I had eagerly awaited for this musical, having bought the tickets months ago. Being a fan of 新谣Xinyao, what better way to enjoy the songs than when they are infused into a story? It’s perhaps unfair, but quite expected, to compare this musical to another Xinyao musical 天冷就回來 If There’re Seasons. I had enjoyed 天冷就回來 so much I saw it twice and had anticipated the same standard for 记得说再见.
While 天冷就回來 uses the songs written by 梁文福Liang WenFu, the songs in记得说再见give credit to 陈佳明Chen JiaMing.
The story is about the coming of age of a trio of friends in the 1980s. They, as part of a singing group, struggles to combine their interest with their family’s expectation of them. Tay Peng Hui as Zhang Hao, narrates as he recalls his younger days with his mates JianHui and XiuJuan as they took part in singing competitions. Soon, the trio part as they further their studies. Zhang Hao leaves for Taiwan to pursue singing, JianHui to UK and XuiJuan to the poly. The time flies and the story unfolds for them individually. The part fiction/part biography was obviously referring to the producer of the show Cai Yi Ren as Zhang Hao loses his third singing teahouse民歌餐厅.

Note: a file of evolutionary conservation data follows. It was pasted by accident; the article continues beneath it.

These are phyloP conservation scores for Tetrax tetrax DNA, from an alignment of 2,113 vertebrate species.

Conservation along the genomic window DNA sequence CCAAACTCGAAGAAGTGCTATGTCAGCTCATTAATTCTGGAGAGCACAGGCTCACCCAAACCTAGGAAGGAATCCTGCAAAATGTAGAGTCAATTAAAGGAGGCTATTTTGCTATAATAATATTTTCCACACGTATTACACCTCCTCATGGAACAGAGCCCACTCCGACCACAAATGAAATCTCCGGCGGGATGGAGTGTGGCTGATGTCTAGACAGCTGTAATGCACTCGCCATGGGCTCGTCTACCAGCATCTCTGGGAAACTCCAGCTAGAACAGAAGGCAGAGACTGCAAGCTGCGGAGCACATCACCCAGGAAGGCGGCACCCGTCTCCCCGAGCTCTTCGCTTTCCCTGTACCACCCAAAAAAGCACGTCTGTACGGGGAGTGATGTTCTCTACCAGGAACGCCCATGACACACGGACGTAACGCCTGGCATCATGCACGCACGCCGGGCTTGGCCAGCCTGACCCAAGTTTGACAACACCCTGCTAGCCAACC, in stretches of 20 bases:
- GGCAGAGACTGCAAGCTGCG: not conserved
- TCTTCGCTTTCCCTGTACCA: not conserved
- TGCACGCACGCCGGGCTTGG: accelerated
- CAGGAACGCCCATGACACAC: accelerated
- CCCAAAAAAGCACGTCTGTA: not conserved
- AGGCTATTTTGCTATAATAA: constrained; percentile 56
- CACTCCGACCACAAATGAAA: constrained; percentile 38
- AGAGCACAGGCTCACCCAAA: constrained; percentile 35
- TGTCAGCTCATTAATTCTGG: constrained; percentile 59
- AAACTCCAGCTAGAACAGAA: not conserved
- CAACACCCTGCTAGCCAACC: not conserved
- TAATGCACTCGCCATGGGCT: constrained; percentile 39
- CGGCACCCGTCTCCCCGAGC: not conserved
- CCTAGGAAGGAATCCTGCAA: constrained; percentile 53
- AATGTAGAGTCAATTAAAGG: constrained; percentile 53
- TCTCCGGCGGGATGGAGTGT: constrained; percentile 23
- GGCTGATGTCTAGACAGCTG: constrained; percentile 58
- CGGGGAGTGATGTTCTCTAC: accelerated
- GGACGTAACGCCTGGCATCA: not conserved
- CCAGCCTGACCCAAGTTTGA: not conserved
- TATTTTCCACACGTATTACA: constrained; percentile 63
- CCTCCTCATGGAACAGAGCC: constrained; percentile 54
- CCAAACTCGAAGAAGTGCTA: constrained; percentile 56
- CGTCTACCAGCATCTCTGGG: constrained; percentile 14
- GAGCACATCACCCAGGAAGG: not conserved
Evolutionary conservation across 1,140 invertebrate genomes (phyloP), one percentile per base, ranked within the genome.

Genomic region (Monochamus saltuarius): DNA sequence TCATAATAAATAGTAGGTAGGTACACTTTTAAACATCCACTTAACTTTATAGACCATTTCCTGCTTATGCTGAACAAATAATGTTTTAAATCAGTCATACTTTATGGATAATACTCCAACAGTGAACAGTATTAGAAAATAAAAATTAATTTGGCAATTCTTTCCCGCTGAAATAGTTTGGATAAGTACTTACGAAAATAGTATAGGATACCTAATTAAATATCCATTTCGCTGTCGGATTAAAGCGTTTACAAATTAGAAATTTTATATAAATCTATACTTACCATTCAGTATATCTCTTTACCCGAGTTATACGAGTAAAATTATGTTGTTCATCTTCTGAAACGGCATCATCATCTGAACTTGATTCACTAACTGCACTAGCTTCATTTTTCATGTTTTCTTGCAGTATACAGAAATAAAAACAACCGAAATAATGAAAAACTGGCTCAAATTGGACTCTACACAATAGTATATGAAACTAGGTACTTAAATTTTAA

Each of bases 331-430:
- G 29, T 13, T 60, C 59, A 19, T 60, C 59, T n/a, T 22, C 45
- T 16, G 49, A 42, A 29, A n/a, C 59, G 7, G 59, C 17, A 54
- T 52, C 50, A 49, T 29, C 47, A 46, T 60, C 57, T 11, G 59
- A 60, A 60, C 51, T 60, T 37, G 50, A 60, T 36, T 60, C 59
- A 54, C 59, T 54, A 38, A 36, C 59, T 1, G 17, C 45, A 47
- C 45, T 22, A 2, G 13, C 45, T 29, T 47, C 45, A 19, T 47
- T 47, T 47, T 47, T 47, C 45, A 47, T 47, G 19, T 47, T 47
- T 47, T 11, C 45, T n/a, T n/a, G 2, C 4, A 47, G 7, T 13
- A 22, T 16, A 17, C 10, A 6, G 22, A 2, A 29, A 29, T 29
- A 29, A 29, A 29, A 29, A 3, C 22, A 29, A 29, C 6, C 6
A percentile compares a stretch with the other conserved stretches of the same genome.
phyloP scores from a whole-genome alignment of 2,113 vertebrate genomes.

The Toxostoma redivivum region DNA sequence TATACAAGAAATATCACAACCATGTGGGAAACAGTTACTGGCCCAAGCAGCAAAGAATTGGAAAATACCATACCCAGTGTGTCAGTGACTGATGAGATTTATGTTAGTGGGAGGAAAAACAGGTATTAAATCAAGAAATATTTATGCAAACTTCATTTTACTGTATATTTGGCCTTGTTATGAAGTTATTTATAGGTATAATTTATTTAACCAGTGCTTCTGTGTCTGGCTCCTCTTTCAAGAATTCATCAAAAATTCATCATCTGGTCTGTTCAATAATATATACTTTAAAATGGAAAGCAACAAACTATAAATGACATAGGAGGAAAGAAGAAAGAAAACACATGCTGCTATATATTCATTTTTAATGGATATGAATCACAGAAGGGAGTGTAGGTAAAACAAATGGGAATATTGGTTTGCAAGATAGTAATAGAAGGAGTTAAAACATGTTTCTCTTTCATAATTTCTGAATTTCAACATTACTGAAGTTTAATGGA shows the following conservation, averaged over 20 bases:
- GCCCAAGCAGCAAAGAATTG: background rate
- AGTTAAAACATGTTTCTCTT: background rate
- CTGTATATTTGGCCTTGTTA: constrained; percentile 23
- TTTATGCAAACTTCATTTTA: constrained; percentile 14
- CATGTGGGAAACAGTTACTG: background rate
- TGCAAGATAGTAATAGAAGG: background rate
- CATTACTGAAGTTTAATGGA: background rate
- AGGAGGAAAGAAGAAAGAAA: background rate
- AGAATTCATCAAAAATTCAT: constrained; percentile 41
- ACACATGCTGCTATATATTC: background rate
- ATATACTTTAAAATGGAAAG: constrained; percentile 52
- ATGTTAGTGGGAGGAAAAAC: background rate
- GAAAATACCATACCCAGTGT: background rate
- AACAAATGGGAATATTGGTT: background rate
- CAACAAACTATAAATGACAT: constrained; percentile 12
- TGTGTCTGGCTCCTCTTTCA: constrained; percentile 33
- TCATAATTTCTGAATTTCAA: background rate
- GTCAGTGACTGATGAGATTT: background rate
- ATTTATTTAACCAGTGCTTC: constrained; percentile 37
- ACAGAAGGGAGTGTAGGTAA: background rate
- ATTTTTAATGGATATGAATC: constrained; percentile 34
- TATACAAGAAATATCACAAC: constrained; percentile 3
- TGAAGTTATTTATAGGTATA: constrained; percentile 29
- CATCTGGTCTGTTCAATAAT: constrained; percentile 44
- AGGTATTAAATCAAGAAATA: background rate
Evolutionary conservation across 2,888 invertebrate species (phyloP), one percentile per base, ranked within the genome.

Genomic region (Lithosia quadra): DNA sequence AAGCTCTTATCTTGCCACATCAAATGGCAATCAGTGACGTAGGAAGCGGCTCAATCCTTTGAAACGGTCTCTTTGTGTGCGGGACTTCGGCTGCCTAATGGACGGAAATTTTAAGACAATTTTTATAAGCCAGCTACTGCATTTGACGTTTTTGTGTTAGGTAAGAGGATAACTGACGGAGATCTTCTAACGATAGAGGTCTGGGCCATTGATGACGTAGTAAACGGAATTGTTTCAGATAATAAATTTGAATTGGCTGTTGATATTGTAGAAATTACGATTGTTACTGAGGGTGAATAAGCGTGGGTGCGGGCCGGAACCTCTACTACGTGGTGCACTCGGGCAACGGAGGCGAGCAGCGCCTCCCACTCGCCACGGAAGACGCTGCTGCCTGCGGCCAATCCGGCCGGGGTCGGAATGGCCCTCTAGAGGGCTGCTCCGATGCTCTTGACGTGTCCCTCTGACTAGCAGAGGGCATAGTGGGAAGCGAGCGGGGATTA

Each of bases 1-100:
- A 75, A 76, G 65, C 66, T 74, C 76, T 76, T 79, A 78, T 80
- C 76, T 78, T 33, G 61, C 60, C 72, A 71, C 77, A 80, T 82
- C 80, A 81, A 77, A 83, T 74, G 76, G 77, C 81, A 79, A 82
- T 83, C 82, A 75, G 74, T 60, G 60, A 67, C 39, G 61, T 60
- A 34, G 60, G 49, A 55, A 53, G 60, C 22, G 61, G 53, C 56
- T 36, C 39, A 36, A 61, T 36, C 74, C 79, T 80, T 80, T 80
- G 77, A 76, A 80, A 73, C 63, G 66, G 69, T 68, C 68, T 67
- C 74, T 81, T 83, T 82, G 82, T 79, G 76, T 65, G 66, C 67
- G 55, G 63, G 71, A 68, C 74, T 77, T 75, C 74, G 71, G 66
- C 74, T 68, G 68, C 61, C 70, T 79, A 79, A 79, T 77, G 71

Other than Sugie, the singing for the rest of the cast was quite weak. (He was the top 7 vocalists in ‘One Million Star 3’). The cast was however supported by real singers who starred as themselves as guests in the singing competitions – Mavis Hee, WanFang, Alex Su etc.
The script could have been tighter and my friend commented about the pessimism and darkness of it, as if there is no bright future for local compositions/bands/singers in Singapore. We were not surprised to see pockets of empty seats in front after the intermission. There was not much to offer for a musical. The stage, a series of cascading stairs encasing the band on the right corner remains unchanged throughout. Other than the costumes, there was nothing to bring out the retro of that era or to show the passage of time.
My group of friends and I were disappointed. We were part of 新谣era (two of my friends were Eric Moo’s classmates at JJC) but there was nothing to connect us. What a pity!